What is a trademark Office Action?
When you apply to register a trademark with the USPTO, your trademark application will be assigned to a trademark examiner called an “examining attorney.” Unlike patent examiners, trademark examiners are all licensed attorneys at law. A trademark Office Action is a letter issued by the examining attorney assigned to review your trademark application. Not all Office Actions are rejections. Some Office Actions raise minor issues and questions that must be resolved while others raise registration refusals that will require extensive arguments to overcome.
All issues raised by a trademark examining attorney in an Office Action must be adequately addressed to avoid abandonment of the trademark application.
Has your trademark application been rejected?
Receiving an Office Action does not necessarily mean that your trademark application has been rejected. You need to review the details of the letter to determine if you are dealing with a substantive or non-substantive Office Action.
Responses to non-substantive Office Actions are generally straightforward and simpler to prepare. As part of my firm’s trademark filing package, we provide non-substantive Office Action responses at minimal cost.
When is an Office Action response due?
A response must be filed by six months from the date of the Office Action. Unlike patent deadlines, this trademark Office Action deadline is not extendable.
Will an Office Action response require additional USPTO government fees?
Typically no, unless payment for additional classes of goods/services is required. If the examining attorney suggests a modified identification of goods/services that spans multiple classes, you may have to pay additional USPTO filing fees for each additional class that was not covered in your initial filing payment. Of course, you can also choose to delete certain goods or services to avoid additional classes, thereby avoiding additional government fees.
Can Office Actions be avoided or minimized?
Common rejections of trademark applications include likelihood of confusion over a prior trademark filing, and mere descriptiveness. A trademark knockout search by a competent trademark attorney can reduce the risks of a likelihood of confusion rejection. An experienced trademark attorney can also provide guidance as to whether a mark may be deemed merely descriptive of the contemplated goods or services.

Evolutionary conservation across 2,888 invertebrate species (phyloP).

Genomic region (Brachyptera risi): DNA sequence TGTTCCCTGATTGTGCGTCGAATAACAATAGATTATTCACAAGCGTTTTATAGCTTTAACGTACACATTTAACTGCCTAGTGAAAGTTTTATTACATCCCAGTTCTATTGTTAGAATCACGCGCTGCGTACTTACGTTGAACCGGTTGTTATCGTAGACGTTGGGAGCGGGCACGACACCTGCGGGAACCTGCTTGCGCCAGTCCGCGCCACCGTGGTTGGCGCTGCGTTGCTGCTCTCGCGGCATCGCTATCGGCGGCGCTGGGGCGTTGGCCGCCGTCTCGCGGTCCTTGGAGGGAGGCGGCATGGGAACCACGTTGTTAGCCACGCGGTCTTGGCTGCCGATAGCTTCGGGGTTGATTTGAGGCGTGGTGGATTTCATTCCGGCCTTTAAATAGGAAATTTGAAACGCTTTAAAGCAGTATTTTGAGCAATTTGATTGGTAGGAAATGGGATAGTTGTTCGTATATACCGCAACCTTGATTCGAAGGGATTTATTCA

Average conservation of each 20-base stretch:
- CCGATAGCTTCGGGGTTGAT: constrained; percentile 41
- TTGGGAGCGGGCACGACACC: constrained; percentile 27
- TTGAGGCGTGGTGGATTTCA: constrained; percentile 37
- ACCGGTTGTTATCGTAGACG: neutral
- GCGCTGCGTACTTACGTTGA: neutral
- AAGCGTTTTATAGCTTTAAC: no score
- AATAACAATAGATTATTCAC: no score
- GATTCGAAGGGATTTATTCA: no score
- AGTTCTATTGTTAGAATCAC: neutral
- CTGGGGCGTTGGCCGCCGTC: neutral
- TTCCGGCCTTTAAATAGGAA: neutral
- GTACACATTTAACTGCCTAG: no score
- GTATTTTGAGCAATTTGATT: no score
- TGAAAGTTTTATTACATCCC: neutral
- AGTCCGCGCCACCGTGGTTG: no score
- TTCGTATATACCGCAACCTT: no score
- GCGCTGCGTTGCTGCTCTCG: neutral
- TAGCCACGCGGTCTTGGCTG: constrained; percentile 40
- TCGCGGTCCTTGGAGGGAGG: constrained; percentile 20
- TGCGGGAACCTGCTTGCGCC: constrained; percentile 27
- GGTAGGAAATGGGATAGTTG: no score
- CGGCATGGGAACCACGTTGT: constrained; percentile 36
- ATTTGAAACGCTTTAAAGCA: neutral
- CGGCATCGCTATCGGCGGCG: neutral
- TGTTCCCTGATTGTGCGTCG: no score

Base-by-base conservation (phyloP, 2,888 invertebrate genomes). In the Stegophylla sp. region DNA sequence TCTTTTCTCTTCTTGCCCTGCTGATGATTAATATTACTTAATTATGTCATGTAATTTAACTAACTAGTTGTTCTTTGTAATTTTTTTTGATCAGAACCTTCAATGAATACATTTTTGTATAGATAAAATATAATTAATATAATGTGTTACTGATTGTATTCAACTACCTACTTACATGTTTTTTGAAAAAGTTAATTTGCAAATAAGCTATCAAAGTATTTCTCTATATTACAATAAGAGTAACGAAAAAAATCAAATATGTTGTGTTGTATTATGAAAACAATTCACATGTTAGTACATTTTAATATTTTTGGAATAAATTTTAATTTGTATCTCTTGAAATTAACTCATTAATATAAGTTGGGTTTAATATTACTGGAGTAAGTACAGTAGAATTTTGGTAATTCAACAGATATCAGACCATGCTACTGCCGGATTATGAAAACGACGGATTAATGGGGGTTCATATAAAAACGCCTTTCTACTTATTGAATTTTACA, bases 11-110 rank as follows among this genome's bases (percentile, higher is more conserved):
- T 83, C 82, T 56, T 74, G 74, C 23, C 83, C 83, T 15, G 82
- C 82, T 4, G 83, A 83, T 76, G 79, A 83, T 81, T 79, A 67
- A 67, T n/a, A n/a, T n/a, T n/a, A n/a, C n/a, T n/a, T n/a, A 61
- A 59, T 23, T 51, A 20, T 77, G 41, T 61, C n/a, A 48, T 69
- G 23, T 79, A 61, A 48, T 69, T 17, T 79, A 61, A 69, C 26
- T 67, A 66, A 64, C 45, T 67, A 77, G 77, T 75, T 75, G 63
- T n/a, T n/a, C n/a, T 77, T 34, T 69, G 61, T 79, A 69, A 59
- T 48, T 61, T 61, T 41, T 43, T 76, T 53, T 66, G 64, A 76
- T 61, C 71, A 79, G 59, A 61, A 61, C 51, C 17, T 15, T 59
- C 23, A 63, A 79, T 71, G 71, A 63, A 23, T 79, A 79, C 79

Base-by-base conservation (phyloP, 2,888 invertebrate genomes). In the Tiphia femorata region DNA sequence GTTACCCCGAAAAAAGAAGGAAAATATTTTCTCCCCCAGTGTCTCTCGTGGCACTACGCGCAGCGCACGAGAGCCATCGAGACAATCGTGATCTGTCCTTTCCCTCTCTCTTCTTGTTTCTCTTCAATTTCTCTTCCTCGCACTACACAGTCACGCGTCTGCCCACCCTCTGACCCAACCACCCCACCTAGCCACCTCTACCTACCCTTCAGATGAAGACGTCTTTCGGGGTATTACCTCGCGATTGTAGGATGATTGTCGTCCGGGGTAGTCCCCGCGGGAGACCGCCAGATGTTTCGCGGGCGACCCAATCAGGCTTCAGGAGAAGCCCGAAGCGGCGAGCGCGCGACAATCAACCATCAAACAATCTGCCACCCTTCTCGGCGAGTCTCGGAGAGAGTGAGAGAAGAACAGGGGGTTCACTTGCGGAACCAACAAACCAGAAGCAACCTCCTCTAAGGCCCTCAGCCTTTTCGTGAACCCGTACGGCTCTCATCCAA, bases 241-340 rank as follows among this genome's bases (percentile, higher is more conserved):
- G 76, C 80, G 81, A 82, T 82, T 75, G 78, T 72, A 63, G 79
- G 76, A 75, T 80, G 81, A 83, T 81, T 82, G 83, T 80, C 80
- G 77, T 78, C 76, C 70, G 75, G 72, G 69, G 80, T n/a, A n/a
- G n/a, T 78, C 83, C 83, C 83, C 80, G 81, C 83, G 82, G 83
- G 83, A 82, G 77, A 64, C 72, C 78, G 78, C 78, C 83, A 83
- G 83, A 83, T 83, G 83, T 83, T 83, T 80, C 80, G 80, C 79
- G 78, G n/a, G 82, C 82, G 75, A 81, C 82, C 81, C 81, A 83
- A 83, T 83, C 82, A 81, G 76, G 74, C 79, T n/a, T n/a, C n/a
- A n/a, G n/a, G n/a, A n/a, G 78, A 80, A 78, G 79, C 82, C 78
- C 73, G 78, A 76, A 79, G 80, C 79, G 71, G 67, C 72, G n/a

For a quicker path to registration especially in a use-based application, an applicant should seek to avoid Office Actions by providing a comprehensive initial filing with goods and services that are properly identified and categorized in the right classes, and acceptable specimens of use. Doing so can shave months off the trademark application process and lead to a Notice of Allowance in less time.
How much does a trademark Office Action response cost?
My firm charges $295 for a simple response to a non-substantive Office Action. If a rejection is based on likelihood of confusion or mere descriptiveness, then a response with appropriate arguments will start at $1,800. Feel free to request a flat rate estimate for responding to your trademark Office Action.
When you consider the price of a trademark response, you should also consider the costs of any mistakes that might not be fixable in the future. Hiring an experienced trademark attorney may minimize future risks especially if a third party opposes your application.
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